How the real estate crisis is putting housing companies under pressure

How the real estate crisis is putting housing companies under pressure

“The roof is on fire”: The municipal housing companies in Saxony-Anhalt recently turned to politicians with a fire letter after a spectacular insolvency of a provider near Magdeburg had occurred there. Not the only imbalance in the industry – because the problems in the market for existing apartments are coming to a head. Many apartments and houses are older and in urgent need of renovation.

However, in view of exploding material and construction prices coupled with rising interest rates, more and more housing companies are finding it difficult to cope with the financial challenges. All the more so because the increased rents are already a heavy burden for many tenants, but at the same time cannot simply be increased indefinitely.

But it’s not just the adverse economic circumstances that are causing problems for the providers, says Michael Voigtländer from the employer-related Institute of German Economics (IW) in Cologne: “At the same time, political demands are increasing, more renovations have to be done. There is also the threat of a ban on renting , if at some point you don’t meet certain standards. In this respect, many housing companies are actually in trouble.” This was also triggered by the traffic light coalition with its controversial heating law. This not only causes high costs for the housing companies, but also great uncertainty – poison in an industry that has to plan for the long term.

Fatal signal for the industry

The problems also shake Germany’s largest housing company Vonovia. Together with its subsidiary Deutsche Wohnen, it maintains almost 400,000 apartments in Germany. The company, which is listed on the DAX, only recently pulled the ripcord: It wants to sell some of its existing properties in order to pay off debt. In addition, it completely cancels the construction of new apartments.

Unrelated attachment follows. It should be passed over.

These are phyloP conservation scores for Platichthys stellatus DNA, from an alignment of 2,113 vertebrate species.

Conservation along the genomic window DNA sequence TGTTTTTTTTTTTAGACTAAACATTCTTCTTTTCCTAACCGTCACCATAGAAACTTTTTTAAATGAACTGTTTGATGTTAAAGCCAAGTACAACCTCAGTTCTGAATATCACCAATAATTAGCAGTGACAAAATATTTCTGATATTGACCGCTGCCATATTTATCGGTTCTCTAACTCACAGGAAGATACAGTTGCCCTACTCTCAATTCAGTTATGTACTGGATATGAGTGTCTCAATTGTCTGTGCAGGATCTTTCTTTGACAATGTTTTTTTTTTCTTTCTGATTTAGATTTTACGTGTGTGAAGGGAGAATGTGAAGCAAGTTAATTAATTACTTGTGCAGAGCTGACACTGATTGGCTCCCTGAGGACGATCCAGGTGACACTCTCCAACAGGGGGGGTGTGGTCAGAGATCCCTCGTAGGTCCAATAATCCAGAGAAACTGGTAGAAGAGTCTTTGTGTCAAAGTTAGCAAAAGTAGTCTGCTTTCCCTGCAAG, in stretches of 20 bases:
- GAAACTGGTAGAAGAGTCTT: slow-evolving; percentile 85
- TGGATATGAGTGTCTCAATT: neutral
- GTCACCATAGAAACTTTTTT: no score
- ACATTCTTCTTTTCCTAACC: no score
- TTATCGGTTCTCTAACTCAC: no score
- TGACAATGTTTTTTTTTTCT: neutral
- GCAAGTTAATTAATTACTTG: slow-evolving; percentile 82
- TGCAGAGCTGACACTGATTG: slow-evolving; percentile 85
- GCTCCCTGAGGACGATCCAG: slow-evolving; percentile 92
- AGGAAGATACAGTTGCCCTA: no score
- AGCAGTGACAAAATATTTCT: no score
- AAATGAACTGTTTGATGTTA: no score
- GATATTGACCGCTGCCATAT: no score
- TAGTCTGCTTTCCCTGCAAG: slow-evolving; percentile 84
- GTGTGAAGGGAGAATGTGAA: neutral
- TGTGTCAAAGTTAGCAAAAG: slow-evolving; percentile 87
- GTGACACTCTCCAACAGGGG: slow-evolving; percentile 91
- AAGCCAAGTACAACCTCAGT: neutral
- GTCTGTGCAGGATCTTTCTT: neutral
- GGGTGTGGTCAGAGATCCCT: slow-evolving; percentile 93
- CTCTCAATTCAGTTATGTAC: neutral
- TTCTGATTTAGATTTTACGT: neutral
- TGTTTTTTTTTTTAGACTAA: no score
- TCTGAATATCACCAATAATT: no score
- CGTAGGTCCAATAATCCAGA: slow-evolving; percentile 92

A fatal signal for the entire industry: It should lead to the tense situation on the housing market becoming even worse. CEO Rolf Buch sees the problem not only in the high inflation and higher interest rates, but above all with those responsible in politics and the lack of coordination in the cabinet:

“The state does far too much in the market”

According to Vonovia, around 40 percent of the high costs are politically related. The company therefore calls for a concession in the case of value added tax and real estate transfer tax. Critics consider this to be whining at a high level and point to the brilliant profits that Vonovia and Co. made during the long phase of low inflation and interest rates.

Some of them therefore call for the expropriation and nationalization of the companies. In Berlin, 59 percent of voters voted in favor of this step in a referendum, and a commission of experts sees it as legally possible. Leading economists doubt that this would improve the situation. “I am of the opinion that the state should even withdraw from the market,” says Steffen Sebastian from the University of Regensburg: “The state is doing far too much in the market, and many of these interventions contradict each other. The state should concentrate on what its task is: to regulate what needs to be regulated, above all to ensure social balance and to give societies the opportunity to actually work.”

Adverse economic circumstances, high levels of uncertainty and political bickering: This cocktail exacerbates the problem with existing properties because it makes necessary quick solutions impossible. Some experts therefore fear the worst: further insolvencies of housing companies like in Saxony-Anhalt.


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